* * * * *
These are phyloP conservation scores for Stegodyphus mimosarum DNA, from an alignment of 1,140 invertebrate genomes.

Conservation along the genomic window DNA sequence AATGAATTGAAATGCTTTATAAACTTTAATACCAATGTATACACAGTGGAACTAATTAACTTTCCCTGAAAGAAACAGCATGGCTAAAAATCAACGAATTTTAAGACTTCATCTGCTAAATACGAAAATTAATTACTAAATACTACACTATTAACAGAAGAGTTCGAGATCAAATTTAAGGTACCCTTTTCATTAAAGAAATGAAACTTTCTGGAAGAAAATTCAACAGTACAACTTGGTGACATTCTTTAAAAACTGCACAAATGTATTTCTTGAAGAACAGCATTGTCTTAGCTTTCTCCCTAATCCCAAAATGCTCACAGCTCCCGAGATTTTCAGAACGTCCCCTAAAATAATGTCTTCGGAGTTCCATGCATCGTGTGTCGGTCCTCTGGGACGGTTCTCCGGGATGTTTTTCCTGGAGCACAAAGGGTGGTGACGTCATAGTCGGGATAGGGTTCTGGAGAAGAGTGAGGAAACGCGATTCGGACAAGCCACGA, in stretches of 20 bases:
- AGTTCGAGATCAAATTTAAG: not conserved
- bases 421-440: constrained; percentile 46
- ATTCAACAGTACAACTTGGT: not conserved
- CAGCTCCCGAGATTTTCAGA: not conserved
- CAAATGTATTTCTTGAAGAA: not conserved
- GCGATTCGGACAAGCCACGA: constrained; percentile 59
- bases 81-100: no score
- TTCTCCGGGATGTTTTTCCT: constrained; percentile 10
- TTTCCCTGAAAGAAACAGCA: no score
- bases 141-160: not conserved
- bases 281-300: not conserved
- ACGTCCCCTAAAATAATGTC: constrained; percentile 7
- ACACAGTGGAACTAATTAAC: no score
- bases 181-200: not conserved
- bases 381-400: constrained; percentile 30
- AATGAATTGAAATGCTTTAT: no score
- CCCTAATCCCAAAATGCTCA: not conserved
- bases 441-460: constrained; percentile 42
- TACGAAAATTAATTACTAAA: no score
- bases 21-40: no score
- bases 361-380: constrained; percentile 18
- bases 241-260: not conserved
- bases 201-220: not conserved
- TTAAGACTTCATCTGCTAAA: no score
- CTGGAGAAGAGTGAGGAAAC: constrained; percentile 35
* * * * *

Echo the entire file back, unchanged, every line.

These are phyloP conservation scores for Stegodyphus mimosarum DNA, from an alignment of 1,140 invertebrate genomes.

Conservation along the genomic window DNA sequence AATGAATTGAAATGCTTTATAAACTTTAATACCAATGTATACACAGTGGAACTAATTAACTTTCCCTGAAAGAAACAGCATGGCTAAAAATCAACGAATTTTAAGACTTCATCTGCTAAATACGAAAATTAATTACTAAATACTACACTATTAACAGAAGAGTTCGAGATCAAATTTAAGGTACCCTTTTCATTAAAGAAATGAAACTTTCTGGAAGAAAATTCAACAGTACAACTTGGTGACATTCTTTAAAAACTGCACAAATGTATTTCTTGAAGAACAGCATTGTCTTAGCTTTCTCCCTAATCCCAAAATGCTCACAGCTCCCGAGATTTTCAGAACGTCCCCTAAAATAATGTCTTCGGAGTTCCATGCATCGTGTGTCGGTCCTCTGGGACGGTTCTCCGGGATGTTTTTCCTGGAGCACAAAGGGTGGTGACGTCATAGTCGGGATAGGGTTCTGGAGAAGAGTGAGGAAACGCGATTCGGACAAGCCACGA, in stretches of 20 bases:
- AGTTCGAGATCAAATTTAAG: not conserved
- bases 421-440: constrained; percentile 46
- ATTCAACAGTACAACTTGGT: not conserved
- CAGCTCCCGAGATTTTCAGA: not conserved
- CAAATGTATTTCTTGAAGAA: not conserved
- GCGATTCGGACAAGCCACGA: constrained; percentile 59
- bases 81-100: no score
- TTCTCCGGGATGTTTTTCCT: constrained; percentile 10
- TTTCCCTGAAAGAAACAGCA: no score
- bases 141-160: not conserved
- bases 281-300: not conserved
- ACGTCCCCTAAAATAATGTC: constrained; percentile 7
- ACACAGTGGAACTAATTAAC: no score
- bases 181-200: not conserved
- bases 381-400: constrained; percentile 30
- AATGAATTGAAATGCTTTAT: no score
- CCCTAATCCCAAAATGCTCA: not conserved
- bases 441-460: constrained; percentile 42
- TACGAAAATTAATTACTAAA: no score
- bases 21-40: no score
- bases 361-380: constrained; percentile 18
- bases 241-260: not conserved
- bases 201-220: not conserved
- TTAAGACTTCATCTGCTAAA: no score
- CTGGAGAAGAGTGAGGAAAC: constrained; percentile 35